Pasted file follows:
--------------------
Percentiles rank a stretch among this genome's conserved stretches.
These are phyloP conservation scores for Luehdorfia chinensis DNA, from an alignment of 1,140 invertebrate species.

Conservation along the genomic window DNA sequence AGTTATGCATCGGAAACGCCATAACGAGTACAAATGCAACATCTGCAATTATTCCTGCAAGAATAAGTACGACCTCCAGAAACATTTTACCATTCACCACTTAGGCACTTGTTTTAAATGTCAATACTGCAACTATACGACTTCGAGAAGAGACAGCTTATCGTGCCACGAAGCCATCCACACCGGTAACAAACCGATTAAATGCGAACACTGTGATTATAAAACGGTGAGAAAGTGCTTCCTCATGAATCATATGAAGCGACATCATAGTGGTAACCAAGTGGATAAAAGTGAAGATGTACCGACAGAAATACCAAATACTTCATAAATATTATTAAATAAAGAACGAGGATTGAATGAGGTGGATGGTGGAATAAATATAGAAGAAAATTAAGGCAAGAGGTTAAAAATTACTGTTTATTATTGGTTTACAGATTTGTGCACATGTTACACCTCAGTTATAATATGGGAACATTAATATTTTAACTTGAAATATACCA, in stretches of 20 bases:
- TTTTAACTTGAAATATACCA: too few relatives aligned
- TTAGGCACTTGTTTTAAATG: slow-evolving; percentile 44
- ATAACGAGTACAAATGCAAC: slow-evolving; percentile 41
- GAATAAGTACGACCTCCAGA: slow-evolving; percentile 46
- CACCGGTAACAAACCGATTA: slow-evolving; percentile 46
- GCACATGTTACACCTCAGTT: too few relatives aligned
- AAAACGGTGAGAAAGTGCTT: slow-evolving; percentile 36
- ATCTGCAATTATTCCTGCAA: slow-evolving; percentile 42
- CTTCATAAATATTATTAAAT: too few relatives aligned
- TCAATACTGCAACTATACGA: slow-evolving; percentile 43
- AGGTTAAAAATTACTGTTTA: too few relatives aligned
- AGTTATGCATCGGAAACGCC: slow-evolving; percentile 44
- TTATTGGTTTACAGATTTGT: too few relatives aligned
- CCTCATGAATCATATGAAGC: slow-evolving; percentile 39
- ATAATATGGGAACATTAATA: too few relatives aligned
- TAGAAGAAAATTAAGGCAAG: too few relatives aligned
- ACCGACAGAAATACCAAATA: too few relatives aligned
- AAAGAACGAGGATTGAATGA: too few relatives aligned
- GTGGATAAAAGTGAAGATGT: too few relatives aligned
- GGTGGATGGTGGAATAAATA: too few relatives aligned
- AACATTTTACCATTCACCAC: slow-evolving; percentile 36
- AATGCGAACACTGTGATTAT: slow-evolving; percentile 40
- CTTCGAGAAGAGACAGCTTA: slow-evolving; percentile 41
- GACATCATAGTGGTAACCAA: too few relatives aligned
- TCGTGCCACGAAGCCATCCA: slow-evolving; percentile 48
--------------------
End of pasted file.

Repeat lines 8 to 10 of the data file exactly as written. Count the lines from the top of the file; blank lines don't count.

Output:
- CACCGGTAACAAACCGATTA: slow-evolving; percentile 46
- GCACATGTTACACCTCAGTT: too few relatives aligned
- AAAACGGTGAGAAAGTGCTT: slow-evolving; percentile 36